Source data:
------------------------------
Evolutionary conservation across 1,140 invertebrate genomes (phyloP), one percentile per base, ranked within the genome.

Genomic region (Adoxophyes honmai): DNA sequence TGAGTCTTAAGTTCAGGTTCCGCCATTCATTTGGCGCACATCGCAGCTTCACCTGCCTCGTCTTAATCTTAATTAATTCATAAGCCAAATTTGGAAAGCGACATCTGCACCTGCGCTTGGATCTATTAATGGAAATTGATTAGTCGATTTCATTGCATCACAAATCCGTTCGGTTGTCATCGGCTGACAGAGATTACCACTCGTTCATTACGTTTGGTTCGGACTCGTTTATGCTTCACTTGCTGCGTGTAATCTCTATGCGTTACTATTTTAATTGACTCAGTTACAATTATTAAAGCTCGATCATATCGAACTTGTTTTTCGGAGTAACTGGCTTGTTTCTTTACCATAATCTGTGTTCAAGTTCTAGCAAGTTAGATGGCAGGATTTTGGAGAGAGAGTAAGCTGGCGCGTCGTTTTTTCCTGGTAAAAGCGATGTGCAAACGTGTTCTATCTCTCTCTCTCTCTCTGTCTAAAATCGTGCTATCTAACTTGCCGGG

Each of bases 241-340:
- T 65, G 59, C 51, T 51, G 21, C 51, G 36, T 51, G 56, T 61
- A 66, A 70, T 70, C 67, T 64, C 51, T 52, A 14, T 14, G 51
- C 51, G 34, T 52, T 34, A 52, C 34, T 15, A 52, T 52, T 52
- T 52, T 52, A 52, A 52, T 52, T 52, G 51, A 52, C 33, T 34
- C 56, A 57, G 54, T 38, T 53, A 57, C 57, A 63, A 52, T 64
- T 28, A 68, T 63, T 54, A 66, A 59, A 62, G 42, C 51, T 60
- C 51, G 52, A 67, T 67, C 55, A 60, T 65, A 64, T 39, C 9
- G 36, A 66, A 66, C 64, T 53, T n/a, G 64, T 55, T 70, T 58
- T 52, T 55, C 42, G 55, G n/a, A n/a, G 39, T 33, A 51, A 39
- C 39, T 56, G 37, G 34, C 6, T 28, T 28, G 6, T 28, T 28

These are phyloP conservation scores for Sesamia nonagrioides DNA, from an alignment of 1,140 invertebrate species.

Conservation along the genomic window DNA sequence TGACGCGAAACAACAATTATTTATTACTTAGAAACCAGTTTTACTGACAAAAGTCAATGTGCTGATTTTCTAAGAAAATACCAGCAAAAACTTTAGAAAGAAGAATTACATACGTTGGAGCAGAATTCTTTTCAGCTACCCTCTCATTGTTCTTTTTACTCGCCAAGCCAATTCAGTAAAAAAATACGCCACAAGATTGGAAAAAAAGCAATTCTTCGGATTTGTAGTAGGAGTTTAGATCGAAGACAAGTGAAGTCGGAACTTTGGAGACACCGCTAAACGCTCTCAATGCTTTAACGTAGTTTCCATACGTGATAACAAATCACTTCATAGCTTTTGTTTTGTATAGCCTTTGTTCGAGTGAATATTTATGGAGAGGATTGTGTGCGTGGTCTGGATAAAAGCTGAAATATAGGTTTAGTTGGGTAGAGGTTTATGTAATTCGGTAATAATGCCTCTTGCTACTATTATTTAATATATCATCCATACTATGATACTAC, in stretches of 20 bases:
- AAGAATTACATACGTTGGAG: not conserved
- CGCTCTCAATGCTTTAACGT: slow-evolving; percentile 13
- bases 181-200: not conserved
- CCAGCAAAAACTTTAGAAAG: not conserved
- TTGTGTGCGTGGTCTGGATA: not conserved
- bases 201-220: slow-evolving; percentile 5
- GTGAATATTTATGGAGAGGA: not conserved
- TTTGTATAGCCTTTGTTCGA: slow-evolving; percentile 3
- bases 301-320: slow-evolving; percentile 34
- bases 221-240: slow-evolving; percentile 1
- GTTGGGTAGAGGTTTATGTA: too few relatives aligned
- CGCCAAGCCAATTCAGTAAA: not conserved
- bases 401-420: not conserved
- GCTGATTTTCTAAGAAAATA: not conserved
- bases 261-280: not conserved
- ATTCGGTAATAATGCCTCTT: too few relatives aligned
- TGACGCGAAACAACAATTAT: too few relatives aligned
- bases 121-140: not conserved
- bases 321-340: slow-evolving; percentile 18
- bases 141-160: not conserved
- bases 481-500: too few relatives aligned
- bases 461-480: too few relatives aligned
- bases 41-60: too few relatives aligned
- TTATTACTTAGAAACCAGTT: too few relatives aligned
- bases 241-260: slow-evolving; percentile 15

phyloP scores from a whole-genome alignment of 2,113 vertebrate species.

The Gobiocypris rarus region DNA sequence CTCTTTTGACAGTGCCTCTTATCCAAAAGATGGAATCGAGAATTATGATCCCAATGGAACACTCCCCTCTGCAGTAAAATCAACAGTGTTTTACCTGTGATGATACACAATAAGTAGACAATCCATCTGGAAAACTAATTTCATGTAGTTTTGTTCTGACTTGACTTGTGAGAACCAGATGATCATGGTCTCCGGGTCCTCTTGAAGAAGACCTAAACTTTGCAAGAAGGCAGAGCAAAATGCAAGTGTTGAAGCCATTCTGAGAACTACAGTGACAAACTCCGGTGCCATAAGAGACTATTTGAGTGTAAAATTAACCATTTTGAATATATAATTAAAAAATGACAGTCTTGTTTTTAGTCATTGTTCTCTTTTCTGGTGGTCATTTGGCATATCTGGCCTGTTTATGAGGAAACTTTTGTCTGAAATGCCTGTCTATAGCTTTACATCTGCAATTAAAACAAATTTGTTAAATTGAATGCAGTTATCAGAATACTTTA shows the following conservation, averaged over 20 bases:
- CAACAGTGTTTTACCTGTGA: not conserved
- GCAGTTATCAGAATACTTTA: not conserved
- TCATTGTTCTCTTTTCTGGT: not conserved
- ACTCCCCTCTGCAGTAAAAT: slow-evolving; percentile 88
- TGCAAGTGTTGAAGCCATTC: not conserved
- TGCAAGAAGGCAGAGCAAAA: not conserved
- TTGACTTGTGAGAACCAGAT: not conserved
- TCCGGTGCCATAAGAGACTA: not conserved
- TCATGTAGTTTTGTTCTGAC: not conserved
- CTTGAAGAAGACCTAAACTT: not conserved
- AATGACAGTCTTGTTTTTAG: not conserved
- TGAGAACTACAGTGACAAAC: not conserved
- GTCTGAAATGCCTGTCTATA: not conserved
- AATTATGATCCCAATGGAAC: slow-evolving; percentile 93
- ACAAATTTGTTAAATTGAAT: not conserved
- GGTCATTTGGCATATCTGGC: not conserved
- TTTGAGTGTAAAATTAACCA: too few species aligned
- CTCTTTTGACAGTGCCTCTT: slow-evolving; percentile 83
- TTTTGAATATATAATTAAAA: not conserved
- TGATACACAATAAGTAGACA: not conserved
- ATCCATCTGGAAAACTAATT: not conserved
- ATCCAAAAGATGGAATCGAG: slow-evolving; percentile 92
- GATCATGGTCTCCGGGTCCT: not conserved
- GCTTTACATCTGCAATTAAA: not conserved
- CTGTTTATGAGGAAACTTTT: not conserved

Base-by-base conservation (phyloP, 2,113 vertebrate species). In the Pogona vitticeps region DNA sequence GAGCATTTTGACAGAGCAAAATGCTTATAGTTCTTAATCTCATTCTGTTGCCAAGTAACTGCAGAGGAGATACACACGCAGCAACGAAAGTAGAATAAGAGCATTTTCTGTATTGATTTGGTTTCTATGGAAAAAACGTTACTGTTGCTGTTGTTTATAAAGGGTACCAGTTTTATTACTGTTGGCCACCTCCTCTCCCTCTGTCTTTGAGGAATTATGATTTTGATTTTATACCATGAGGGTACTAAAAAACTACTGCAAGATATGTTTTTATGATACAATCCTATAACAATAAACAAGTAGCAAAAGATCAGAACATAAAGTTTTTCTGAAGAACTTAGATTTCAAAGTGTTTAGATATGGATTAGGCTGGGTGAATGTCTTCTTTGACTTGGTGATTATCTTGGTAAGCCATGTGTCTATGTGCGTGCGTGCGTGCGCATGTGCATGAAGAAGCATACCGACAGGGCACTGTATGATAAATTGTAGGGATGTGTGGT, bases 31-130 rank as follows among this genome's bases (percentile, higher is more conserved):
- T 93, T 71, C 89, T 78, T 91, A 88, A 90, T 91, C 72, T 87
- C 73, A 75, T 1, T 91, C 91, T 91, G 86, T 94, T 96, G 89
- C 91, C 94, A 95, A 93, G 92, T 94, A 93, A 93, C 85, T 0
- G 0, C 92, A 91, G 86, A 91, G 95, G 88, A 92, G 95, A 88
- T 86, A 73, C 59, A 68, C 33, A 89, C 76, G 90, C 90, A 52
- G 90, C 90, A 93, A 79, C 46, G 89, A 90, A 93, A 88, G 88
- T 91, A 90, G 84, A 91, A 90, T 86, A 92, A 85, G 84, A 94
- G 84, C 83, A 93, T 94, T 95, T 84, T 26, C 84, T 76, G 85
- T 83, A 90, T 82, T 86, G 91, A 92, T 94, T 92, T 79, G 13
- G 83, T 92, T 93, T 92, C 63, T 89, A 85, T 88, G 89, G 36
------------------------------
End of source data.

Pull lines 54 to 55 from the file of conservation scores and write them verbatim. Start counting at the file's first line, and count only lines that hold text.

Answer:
- TGAGAACTACAGTGACAAAC: not conserved
- GTCTGAAATGCCTGTCTATA: not conserved